[time-nuts] Low cost GPS module for < 100ns timestamping error

nuts nuts at lazygranch.com
Mon May 5 18:49:43 UTC 2014

On Mon, 05 May 2014 14:55:20 +0100
Tony <tnuts at toneh.demon.co.uk> wrote:

> On 03/05/2014 18:41, Tom Van Baak (lab) wrote:
> > Tony, Chris, Bert,
> >
> > Since all you want is a 10 ns time stamp / data logger you do not
> > need a GPSDO, or OCXO, or VCXO.
> >
> > The solution is cheap and very simple.
> >
> > Your GPS receiver provides a 1PPS to the microprocessor. Use a
> > plain XO or TCXO; the frequency does not need to be accurate, just
> > stable to about 1e-9 (many $1 xtals do this). Each second your code
> > [re]computes the drift between the clock and GPS. You may average
> > over 10 to 100 seconds if you wish.
> >
> > Even though your clock is off-time and off-frequency your software
> > knows what the offset is. Therefore, you can simply adjust the time
> > stamp reading by the current clock error.
> >
> > This "software GPSDO" gives equal or actually slightly better
> > performance than a real GPDSO but it is much simpler: no DAC, no
> > EFC, no OCXO, no VCXO, no PLL.
> >
> > /tvb (i5s)
> > _______________________________________________
> Tom,
> Yes - that is exactly what I intended. The problem though is
> maintaining sufficient accuracy during periods when the GPS clock is
> unavailable or unreliable (perhaps due to local interference), but I
> don't have any handle on how long that may be or how often it occurs.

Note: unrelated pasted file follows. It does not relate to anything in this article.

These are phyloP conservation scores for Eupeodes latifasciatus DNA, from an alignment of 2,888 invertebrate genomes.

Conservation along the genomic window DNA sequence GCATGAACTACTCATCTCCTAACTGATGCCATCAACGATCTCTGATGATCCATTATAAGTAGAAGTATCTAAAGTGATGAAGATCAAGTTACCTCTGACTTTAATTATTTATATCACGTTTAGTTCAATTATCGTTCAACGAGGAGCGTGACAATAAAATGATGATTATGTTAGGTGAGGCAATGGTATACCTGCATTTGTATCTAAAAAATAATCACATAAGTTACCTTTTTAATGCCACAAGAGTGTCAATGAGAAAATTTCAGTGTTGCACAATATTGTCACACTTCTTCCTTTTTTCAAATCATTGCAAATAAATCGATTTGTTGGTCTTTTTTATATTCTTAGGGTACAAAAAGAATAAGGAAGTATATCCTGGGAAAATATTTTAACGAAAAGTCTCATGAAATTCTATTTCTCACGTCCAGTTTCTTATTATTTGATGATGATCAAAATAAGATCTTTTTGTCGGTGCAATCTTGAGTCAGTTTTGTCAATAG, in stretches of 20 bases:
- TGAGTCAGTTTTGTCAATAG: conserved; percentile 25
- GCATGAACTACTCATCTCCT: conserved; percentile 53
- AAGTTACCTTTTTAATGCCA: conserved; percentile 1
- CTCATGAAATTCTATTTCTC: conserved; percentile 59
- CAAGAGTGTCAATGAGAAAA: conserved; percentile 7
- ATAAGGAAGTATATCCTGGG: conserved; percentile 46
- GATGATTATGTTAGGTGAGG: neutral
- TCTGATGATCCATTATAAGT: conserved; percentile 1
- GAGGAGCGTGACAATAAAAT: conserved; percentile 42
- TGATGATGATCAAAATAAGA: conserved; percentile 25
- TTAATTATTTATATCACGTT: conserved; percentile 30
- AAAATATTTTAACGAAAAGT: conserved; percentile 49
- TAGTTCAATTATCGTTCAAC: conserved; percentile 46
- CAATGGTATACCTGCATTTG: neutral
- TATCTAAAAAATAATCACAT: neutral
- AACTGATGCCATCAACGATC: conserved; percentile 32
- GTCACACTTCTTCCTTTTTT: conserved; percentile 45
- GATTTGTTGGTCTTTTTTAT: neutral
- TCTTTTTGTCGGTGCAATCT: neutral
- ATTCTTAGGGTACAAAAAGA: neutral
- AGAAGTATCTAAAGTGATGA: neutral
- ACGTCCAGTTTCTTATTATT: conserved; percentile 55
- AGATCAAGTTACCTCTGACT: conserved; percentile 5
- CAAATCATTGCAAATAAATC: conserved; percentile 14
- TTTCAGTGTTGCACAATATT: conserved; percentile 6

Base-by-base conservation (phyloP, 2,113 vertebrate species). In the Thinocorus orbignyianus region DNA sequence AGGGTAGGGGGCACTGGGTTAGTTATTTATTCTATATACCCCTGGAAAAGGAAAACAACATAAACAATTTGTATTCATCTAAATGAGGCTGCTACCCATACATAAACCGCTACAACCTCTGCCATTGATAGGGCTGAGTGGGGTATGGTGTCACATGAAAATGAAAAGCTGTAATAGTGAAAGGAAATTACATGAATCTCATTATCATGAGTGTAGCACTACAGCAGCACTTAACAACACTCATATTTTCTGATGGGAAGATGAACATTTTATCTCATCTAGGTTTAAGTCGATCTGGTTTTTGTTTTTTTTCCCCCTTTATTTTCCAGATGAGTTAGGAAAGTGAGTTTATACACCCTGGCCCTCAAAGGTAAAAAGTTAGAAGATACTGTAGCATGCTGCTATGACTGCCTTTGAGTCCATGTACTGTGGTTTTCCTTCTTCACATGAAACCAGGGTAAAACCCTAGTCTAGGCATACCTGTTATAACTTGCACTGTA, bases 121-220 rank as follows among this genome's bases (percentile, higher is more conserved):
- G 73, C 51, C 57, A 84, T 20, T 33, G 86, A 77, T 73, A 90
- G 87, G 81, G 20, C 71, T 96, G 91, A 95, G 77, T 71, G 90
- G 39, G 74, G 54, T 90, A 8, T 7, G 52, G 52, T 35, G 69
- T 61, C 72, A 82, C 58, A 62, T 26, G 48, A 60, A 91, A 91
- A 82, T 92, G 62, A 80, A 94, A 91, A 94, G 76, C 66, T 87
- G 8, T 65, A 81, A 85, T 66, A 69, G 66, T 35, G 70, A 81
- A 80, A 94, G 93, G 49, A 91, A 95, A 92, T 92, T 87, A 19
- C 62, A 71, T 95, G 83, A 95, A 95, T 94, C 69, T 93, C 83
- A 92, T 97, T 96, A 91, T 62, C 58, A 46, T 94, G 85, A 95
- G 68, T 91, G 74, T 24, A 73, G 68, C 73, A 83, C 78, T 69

> Clearly there are no absolute guarantees - eg. the GPS selective
> availability could be turned on again in exceptional circumstances,
> so I accept that 100ns accuracy can't be absolutely guaranteed.
> The question then is, in the experience of users of GPS timing 
> references, for a decent but low cost receiver with a reasonably well 
> sited antenna and assuming there is no significant interference, how 
> long and how frequently is time synchronisation lost? If for example 
> it's only 2 or 3 seconds every few weeks, then there isn't much of a 
> problem. If 5 minute outages occur every few days then the holdover 
> performance of the local oscillator is much more critical.
> What about in more difficult circumstances - eg. in urban environment 
> with an antenna that has a restricted view of the sky? Not that I
> expect to operate in such circumstances but it would be interesting
> to get a feel for how good or bad timing is maintained in less
> favourable situations.
> Thanks, Tony H

The maintenance of time between loss of GPS is why so many time
references hit the surplus market. The hold over specs got to the point
where they had to go to a rubidium reference. 

We should be up to our arm pits in Symetricoms, Trimble, etc, but I
presume the stuff got crushed. I snagged two "new old stock" GPSDO
(crystal based) from a cellular tech. At least the Chinese sold their
references on ebay.

Having second sourced products over the years, it is often easier just
to take a published spec for an item and start from there. 

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